### Practice makes perfect.

Familiarize yourself with sample FRQs from the AP® Precalculus Course and Exam Description. Notably, each FRQ type has a predictable structure. For example, the “Modeling a Periodic Context” question always involves graphing and labeling points on a sinusoidal model, while the “Symbolic Manipulations” question will follow a familiar set of directions. Thus, practicing these formats will help you feel more confident on exam day.

**Task Verbs in AP® Precalculus FRQ**

In order to successfully answer the AP® Precalculus FRQ, you must understand the task verbs. Each task verb gives you specific instructions on what kind of response is required. Let’s break down the most common task verbs you’ll encounter:

### Construct/Write a Function, Expression, Equation, or Model

When asked to construct or write, you are expected to create an analytical representation that aligns with a given scenario, data set, or specific criteria. Sometimes, this may involve using technology like a graphing calculator, but at other times, you’ll need to do it without.

### Describe

To describe means to create a verbal explanation that accurately reflects the given scenario, data set, or function. Essentially, you’re converting mathematical concepts into clear, written words.

### Determine/Find/Identify

These verbs signal that you need to apply appropriate mathematical methods or processes to reach an answer. Be prepared to calculate, analyze, or identify key values or components within the problem.

### Estimate/Compare

When asked to estimate or compare, you’ll use a function to find approximate values or to make comparisons between different results. In these cases, precision may not be as critical as identifying relative values or trends.

### Explain/Give a Reason/Provide a Rationale/Justify

These verbs require you to delve deeper into your reasoning. You’ll need to explain why a particular solution works by using information from the scenario or the function representation. This step often involves connecting your solution back to the context of the problem.

### Express/Indicate

Here, you are asked to provide a result in a specific form. Often, this might include reporting values with the correct units, so make sure to pay attention to the details.

### Interpret

To interpret means to explain the connection between a mathematical solution and its real-world meaning. Frequently, this involves discussing units or describing how the solution fits within the context of the problem.

### Plot and Label/Sketch and Label

These verbs direct you to develop a graphical representation that aligns with the scenario, data, or criteria given. Make sure your graph is accurate and includes clear labels for important points or values.

### Rewrite

When asked to rewrite, you’ll need to transform a mathematical expression into an equivalent form. This could involve algebraic manipulation, such as simplifying an expression or converting it into a different format.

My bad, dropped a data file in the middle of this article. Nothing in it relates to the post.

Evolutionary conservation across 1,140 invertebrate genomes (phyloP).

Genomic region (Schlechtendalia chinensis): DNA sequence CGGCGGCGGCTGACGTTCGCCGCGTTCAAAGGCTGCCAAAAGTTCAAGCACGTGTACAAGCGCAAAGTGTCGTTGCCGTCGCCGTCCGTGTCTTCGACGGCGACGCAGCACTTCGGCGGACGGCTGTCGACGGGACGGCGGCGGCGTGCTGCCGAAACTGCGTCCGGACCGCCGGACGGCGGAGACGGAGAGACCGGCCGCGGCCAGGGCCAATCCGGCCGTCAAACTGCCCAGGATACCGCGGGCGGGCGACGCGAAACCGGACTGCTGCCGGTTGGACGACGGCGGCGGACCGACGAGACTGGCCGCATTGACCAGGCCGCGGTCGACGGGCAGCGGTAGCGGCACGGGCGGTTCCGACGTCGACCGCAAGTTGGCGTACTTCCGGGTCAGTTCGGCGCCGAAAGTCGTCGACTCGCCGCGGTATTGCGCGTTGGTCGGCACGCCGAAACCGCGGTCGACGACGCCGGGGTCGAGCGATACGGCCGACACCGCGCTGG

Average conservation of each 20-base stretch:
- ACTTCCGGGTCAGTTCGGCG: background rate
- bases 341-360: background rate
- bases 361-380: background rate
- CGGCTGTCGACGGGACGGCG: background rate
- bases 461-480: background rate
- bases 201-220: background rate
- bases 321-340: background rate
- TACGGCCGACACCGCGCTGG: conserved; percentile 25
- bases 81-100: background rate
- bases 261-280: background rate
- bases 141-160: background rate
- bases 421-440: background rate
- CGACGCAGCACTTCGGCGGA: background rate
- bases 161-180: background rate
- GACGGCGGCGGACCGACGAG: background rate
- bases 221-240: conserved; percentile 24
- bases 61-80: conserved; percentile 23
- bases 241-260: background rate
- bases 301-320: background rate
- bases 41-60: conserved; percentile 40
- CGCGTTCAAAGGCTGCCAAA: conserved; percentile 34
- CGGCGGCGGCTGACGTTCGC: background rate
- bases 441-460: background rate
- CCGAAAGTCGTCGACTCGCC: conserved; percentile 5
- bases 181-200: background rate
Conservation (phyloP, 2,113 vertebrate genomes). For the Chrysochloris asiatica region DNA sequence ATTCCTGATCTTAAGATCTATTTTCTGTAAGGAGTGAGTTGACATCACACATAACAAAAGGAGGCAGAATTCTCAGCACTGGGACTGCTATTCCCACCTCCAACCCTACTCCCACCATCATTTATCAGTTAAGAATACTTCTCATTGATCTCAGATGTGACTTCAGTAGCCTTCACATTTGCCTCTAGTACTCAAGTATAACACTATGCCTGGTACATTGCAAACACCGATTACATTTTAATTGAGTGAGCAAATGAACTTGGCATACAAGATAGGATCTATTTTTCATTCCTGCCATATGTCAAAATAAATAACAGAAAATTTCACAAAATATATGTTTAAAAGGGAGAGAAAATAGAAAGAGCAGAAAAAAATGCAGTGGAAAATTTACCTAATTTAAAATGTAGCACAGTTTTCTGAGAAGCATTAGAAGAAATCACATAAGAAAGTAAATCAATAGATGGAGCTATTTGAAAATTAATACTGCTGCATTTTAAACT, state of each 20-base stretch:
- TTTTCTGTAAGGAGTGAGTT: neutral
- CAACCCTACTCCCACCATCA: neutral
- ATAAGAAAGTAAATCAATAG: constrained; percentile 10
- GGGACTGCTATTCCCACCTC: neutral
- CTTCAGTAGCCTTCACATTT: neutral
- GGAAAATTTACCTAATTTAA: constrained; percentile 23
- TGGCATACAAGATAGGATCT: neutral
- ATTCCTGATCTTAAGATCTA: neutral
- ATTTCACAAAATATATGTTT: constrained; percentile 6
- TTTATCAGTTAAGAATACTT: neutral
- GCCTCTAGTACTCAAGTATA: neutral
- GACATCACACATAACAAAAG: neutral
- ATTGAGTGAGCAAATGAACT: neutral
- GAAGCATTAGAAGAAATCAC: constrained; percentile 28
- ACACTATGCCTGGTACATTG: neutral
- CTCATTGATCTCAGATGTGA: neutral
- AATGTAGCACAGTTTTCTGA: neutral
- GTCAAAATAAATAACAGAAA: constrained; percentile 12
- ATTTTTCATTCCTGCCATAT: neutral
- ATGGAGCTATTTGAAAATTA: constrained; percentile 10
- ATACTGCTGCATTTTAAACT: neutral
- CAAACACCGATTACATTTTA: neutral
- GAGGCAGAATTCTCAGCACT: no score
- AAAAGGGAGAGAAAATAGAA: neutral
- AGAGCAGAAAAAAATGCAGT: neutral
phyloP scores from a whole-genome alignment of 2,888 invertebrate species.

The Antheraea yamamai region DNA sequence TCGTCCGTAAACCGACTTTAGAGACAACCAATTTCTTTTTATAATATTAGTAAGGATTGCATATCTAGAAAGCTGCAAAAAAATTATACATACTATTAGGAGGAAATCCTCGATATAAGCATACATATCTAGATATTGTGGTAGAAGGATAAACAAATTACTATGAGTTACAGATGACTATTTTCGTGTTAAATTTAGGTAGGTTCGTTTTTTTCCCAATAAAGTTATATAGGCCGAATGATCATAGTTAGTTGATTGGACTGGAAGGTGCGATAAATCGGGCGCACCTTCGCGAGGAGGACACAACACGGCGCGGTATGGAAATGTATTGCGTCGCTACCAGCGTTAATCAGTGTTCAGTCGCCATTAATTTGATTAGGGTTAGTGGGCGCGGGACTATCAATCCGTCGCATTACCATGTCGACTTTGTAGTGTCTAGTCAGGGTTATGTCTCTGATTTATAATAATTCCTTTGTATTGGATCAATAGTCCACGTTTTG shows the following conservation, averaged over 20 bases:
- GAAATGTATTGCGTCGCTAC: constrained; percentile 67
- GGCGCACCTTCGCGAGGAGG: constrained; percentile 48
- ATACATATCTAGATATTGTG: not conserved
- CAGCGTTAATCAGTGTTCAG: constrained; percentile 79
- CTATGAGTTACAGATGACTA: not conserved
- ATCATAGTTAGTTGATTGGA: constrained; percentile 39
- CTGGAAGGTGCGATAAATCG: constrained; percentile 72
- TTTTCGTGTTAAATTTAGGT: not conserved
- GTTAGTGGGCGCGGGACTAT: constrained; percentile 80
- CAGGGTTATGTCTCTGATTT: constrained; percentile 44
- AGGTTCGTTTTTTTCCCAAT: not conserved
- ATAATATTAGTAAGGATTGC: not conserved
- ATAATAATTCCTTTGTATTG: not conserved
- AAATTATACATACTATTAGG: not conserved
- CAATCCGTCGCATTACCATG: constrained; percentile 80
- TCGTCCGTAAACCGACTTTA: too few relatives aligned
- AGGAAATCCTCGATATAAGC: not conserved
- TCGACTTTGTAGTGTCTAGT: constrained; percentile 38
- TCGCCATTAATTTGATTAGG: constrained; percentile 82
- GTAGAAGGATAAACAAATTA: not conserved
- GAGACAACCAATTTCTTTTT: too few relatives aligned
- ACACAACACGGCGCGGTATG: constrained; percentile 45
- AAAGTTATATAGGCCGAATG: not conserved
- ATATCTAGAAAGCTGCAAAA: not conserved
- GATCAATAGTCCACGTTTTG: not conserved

### Solve

This task verb is straightforward: apply the appropriate methods to find a solution to an equation or inequality. Make sure your steps are clear, and your solution is accurate.

Ultimately, understanding these task verbs and responding to them correctly is essential for success on the AP® Precalculus FRQ. Each verb guides you toward a specific type of response, so paying close attention to them will help you tackle the questions more effectively.

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**AP® Precalculus FRQ 2024**

All of the AP® Precalculus 2024 FRQ have been released, offering a perfect opportunity to practice and refine your skills. In this section, we will walk you through detailed solutions to the AP® Precalculus released FRQ, helping you understand the concepts behind each problem. Whether you’re preparing for the exam or simply looking to improve your precalculus knowledge, these step-by-step explanations will give you the confidence you need to succeed.

**AP® Precalculus FRQ 2024 #1 **

**Part A**

**(i) Let the function h(x) be defined as h(x) = g(f(x)) . Find the value of h(3) as a decimal approximation, or indicate that it is not defined.**

To solve this:

First, identify the value of f(3) . Based on the information given, the point (3, 1) lies on the graph of f , meaning f(3) = 1 .

Next, substitute f(3) into the function g . The function g(x) is defined as g(x) = 2.916 \cdot (0.7)^x .

Substitute f(3) = 1 into g(f(3)) , so:

g(1) = 2.916 \cdot (0.7)^1 = 2.916 \cdot 0.7 .

This results in g(1) = 2.041 .

Therefore:

h(3) = g(f(3)) = 2.041 .

**(ii) Find all values of x for which f(x) = 1 , or indicate that there are no such values.**

We are given that the points (-3, 1) , (0, 1) , and (3, 1) lie on the graph of f . This means that:

f(x) = 1 at x = -3 , x = 0 , and x = 3 .

Therefore, the values of x for which f(x) = 1 are:

x = -3, 0, 3 .

**Part B**

**(i) Find all values of x , as decimal approximations, for which g(x) = 2 , or indicate that there are no such values.**

Given g(x) = 2.916 \cdot (0.7)^x , we need to solve for x when g(x) = 2 . Set the equation:

2.916 \cdot (0.7)^x = 2

To solve for x , divide both sides of the equation by 2.916 :

(0.7)^x = \frac{2}{2.916} \approx 0.68587

Take the natural logarithm (ln) of both sides to solve for x :

\ln((0.7)^x) = \ln(0.68587)

By logarithm properties:

x \ln(0.7) = \ln(0.68587) .

Solve for x :

x = \frac{\ln(0.68587)}{\ln(0.7)} \approx 1.057

Thus, x \approx 1.057 . This is the only solution because an exponential function is one-to-one.

**(ii) Determine the end behavior of g as x increases without bound. Express your answer using the mathematical notation of a limit.**

The function g(x) = 2.916 \cdot (0.7)^x involves exponential decay, as the base 0.7 is less than 1. As x increases, (0.7)^x approaches 0.

Therefore, the limit as x \to \infty of g(x) is:

\lim\limits_{x \to \infty} g(x) = 0

**Part C**